Shan’s landing was less than textbook, his fighter bouncing twice on its landing skids before skidding to a halt inside the hanger deck. His anger did not help. Everything appeared to have changed with the intervention of the dwarf in the game. Pieces played and deployed should not have had the ability to effect the various zones in the manner they had done so.
His robes tangled in his feet, almost causing him to fall face down onto the metal floor. Curses were not enough and he stalked through the ship, looking for someone to kill. It could only be an Ori, as his men were already dead. Reanimated and diseased corpses gave little in the way of satisfactory enjoyment.
Arriving on the bridge his anger increased; only one of the Ori remained, shivering in fear and hunched over the table. Well, he would have to do…
“Lord!” cried the Ori in relief.
It was this happy circumstance which stayed Shan’s hand. There should have been cowering terror, not eagerness.
“What?” snapped Shan, back-handing one of his own men just to release a little pressure.
“Others have entered the game:”
“Others? More?” asked Shan, his anger warring with his disbelief.
“Yes, Lord,” replied the Ori, now shrinking in dutiful fear, “unknown soldiers in powered armour, and someone with a portal key…”
“A portal key?” asked Shan, “How could anyone have a portal key?”
“I do not know, Lord,” said the Ori, “but there were two unscheduled activations.”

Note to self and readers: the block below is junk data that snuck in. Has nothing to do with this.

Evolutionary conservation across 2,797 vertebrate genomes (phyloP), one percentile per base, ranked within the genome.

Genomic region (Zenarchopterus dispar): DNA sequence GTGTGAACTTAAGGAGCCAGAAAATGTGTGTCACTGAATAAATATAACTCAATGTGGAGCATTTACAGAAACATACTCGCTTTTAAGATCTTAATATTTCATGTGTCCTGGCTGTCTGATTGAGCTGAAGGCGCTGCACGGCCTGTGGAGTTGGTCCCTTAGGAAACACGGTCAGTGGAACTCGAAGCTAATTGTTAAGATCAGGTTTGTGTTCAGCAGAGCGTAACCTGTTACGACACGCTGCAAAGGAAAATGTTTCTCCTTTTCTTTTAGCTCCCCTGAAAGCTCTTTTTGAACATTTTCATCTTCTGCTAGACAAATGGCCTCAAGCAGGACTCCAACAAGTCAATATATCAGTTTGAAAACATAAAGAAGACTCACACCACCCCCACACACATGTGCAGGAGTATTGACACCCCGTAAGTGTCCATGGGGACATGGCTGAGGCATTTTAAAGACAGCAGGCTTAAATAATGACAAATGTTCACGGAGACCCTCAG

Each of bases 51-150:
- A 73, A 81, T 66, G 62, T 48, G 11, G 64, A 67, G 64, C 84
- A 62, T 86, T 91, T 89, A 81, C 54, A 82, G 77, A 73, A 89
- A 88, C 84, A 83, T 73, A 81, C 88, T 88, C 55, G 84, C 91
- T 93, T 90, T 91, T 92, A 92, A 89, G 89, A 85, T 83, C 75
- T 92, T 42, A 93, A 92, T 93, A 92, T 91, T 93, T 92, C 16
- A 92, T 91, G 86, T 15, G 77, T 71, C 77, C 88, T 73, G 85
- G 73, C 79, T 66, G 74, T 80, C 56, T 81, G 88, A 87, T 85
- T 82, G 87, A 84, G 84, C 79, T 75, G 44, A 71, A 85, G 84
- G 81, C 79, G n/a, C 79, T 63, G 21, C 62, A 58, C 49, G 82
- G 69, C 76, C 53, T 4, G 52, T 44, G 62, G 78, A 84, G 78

“Which Zone?” growled Shan, hoping against hope that he would not hear the words he was dreading, yet somehow knowing it would be so.
“Zone One,” said the Ori and Shan began to relax, “and Zone Three…”
Now Shan’s anger was replaced by fear. The dwarf and his beast were there, if they managed to find the right combination then they could be here at any time.
“Guards,” roared Shan, “prepare to move out.”
His men shuffled forward, confused by his command.
“You!” he said pointing at the Ori, “Collapse all of the portals now except this one, and strengthen our shields. I want no-one getting here by mistake.”
“There is nothing to worry about, my Lord,” began the Ori, shutting his mouth as a flailing fist grazed the top of his head.
“Do it!” roared Shan and the Ori rushed to the command console, shutting down the zonal barriers as quickly as he could. They would lose all of their stock, but survival was worth it.
“Thank you,” said Shan, “but I should have done this earlier.”
He nodded at the nearest of his men who grabbed the Ori, tilting his head backwards. Yellowed teeth snapped at pale flesh and Shan turned away. Mindless automatons were better than fools. He would just have to make do.